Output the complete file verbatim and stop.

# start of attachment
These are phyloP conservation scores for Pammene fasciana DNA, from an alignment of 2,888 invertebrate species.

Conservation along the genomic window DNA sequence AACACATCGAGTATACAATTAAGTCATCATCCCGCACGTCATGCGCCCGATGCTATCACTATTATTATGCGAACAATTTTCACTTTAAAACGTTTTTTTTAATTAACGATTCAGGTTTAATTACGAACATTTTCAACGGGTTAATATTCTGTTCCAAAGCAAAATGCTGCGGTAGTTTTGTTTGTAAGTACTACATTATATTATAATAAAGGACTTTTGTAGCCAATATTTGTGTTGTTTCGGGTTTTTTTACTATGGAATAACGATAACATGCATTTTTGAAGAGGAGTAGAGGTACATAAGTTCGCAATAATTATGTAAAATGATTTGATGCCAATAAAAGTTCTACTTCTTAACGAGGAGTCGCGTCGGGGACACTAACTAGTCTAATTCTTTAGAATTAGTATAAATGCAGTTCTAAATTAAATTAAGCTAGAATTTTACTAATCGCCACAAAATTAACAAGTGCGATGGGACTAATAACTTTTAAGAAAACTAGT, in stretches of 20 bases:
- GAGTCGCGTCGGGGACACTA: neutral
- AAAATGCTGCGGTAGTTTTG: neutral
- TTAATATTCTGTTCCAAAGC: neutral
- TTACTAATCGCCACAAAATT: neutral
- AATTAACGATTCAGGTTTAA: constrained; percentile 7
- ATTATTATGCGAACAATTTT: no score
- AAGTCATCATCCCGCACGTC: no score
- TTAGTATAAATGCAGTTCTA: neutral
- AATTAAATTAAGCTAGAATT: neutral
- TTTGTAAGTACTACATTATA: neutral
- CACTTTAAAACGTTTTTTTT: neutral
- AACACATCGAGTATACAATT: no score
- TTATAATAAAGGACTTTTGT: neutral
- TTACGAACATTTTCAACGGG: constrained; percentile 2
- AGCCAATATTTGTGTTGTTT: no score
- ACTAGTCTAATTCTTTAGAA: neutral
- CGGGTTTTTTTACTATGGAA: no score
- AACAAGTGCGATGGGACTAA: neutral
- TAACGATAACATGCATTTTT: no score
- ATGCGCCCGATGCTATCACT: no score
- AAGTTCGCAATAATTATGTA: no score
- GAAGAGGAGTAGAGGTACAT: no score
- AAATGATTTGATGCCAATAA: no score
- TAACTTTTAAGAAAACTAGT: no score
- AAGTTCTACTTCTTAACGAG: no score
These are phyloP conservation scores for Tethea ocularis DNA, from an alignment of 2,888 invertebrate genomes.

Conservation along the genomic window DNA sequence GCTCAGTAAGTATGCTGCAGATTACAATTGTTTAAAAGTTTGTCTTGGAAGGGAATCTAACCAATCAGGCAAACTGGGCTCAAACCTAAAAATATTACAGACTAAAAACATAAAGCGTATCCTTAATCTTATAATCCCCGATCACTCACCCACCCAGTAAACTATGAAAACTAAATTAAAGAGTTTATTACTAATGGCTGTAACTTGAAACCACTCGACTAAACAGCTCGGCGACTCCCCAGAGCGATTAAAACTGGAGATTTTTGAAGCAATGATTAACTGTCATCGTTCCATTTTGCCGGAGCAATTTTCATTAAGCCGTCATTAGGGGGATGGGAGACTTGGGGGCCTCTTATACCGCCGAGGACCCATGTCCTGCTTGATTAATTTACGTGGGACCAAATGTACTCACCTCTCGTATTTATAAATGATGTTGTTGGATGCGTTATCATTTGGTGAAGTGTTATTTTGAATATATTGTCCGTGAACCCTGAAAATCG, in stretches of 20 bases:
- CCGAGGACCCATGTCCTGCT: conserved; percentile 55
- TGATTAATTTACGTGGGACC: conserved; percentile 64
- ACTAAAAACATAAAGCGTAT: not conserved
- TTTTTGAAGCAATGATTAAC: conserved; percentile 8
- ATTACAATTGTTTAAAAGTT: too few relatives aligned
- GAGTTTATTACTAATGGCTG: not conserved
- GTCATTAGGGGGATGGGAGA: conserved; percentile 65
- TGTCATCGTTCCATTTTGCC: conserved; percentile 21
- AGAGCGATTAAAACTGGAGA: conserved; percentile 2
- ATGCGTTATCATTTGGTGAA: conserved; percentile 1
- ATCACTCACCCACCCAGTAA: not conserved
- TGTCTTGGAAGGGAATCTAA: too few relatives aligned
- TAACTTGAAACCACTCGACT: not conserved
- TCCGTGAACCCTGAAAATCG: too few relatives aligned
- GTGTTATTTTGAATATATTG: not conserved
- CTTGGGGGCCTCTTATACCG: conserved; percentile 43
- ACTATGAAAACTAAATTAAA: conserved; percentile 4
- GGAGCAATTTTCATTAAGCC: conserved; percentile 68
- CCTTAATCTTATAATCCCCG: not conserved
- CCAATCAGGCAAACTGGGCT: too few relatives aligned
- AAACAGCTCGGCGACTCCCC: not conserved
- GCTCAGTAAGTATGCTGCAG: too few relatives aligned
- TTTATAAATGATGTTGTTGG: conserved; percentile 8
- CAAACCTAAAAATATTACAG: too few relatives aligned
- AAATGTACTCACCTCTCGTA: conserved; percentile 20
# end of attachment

These are phyloP conservation scores for Pammene fasciana DNA, from an alignment of 2,888 invertebrate species.

Conservation along the genomic window DNA sequence AACACATCGAGTATACAATTAAGTCATCATCCCGCACGTCATGCGCCCGATGCTATCACTATTATTATGCGAACAATTTTCACTTTAAAACGTTTTTTTTAATTAACGATTCAGGTTTAATTACGAACATTTTCAACGGGTTAATATTCTGTTCCAAAGCAAAATGCTGCGGTAGTTTTGTTTGTAAGTACTACATTATATTATAATAAAGGACTTTTGTAGCCAATATTTGTGTTGTTTCGGGTTTTTTTACTATGGAATAACGATAACATGCATTTTTGAAGAGGAGTAGAGGTACATAAGTTCGCAATAATTATGTAAAATGATTTGATGCCAATAAAAGTTCTACTTCTTAACGAGGAGTCGCGTCGGGGACACTAACTAGTCTAATTCTTTAGAATTAGTATAAATGCAGTTCTAAATTAAATTAAGCTAGAATTTTACTAATCGCCACAAAATTAACAAGTGCGATGGGACTAATAACTTTTAAGAAAACTAGT, in stretches of 20 bases:
- GAGTCGCGTCGGGGACACTA: neutral
- AAAATGCTGCGGTAGTTTTG: neutral
- TTAATATTCTGTTCCAAAGC: neutral
- TTACTAATCGCCACAAAATT: neutral
- AATTAACGATTCAGGTTTAA: constrained; percentile 7
- ATTATTATGCGAACAATTTT: no score
- AAGTCATCATCCCGCACGTC: no score
- TTAGTATAAATGCAGTTCTA: neutral
- AATTAAATTAAGCTAGAATT: neutral
- TTTGTAAGTACTACATTATA: neutral
- CACTTTAAAACGTTTTTTTT: neutral
- AACACATCGAGTATACAATT: no score
- TTATAATAAAGGACTTTTGT: neutral
- TTACGAACATTTTCAACGGG: constrained; percentile 2
- AGCCAATATTTGTGTTGTTT: no score
- ACTAGTCTAATTCTTTAGAA: neutral
- CGGGTTTTTTTACTATGGAA: no score
- AACAAGTGCGATGGGACTAA: neutral
- TAACGATAACATGCATTTTT: no score
- ATGCGCCCGATGCTATCACT: no score
- AAGTTCGCAATAATTATGTA: no score
- GAAGAGGAGTAGAGGTACAT: no score
- AAATGATTTGATGCCAATAA: no score
- TAACTTTTAAGAAAACTAGT: no score
- AAGTTCTACTTCTTAACGAG: no score
These are phyloP conservation scores for Tethea ocularis DNA, from an alignment of 2,888 invertebrate genomes.

Conservation along the genomic window DNA sequence GCTCAGTAAGTATGCTGCAGATTACAATTGTTTAAAAGTTTGTCTTGGAAGGGAATCTAACCAATCAGGCAAACTGGGCTCAAACCTAAAAATATTACAGACTAAAAACATAAAGCGTATCCTTAATCTTATAATCCCCGATCACTCACCCACCCAGTAAACTATGAAAACTAAATTAAAGAGTTTATTACTAATGGCTGTAACTTGAAACCACTCGACTAAACAGCTCGGCGACTCCCCAGAGCGATTAAAACTGGAGATTTTTGAAGCAATGATTAACTGTCATCGTTCCATTTTGCCGGAGCAATTTTCATTAAGCCGTCATTAGGGGGATGGGAGACTTGGGGGCCTCTTATACCGCCGAGGACCCATGTCCTGCTTGATTAATTTACGTGGGACCAAATGTACTCACCTCTCGTATTTATAAATGATGTTGTTGGATGCGTTATCATTTGGTGAAGTGTTATTTTGAATATATTGTCCGTGAACCCTGAAAATCG, in stretches of 20 bases:
- CCGAGGACCCATGTCCTGCT: conserved; percentile 55
- TGATTAATTTACGTGGGACC: conserved; percentile 64
- ACTAAAAACATAAAGCGTAT: not conserved
- TTTTTGAAGCAATGATTAAC: conserved; percentile 8
- ATTACAATTGTTTAAAAGTT: too few relatives aligned
- GAGTTTATTACTAATGGCTG: not conserved
- GTCATTAGGGGGATGGGAGA: conserved; percentile 65
- TGTCATCGTTCCATTTTGCC: conserved; percentile 21
- AGAGCGATTAAAACTGGAGA: conserved; percentile 2
- ATGCGTTATCATTTGGTGAA: conserved; percentile 1
- ATCACTCACCCACCCAGTAA: not conserved
- TGTCTTGGAAGGGAATCTAA: too few relatives aligned
- TAACTTGAAACCACTCGACT: not conserved
- TCCGTGAACCCTGAAAATCG: too few relatives aligned
- GTGTTATTTTGAATATATTG: not conserved
- CTTGGGGGCCTCTTATACCG: conserved; percentile 43
- ACTATGAAAACTAAATTAAA: conserved; percentile 4
- GGAGCAATTTTCATTAAGCC: conserved; percentile 68
- CCTTAATCTTATAATCCCCG: not conserved
- CCAATCAGGCAAACTGGGCT: too few relatives aligned
- AAACAGCTCGGCGACTCCCC: not conserved
- GCTCAGTAAGTATGCTGCAG: too few relatives aligned
- TTTATAAATGATGTTGTTGG: conserved; percentile 8
- CAAACCTAAAAATATTACAG: too few relatives aligned
- AAATGTACTCACCTCTCGTA: conserved; percentile 20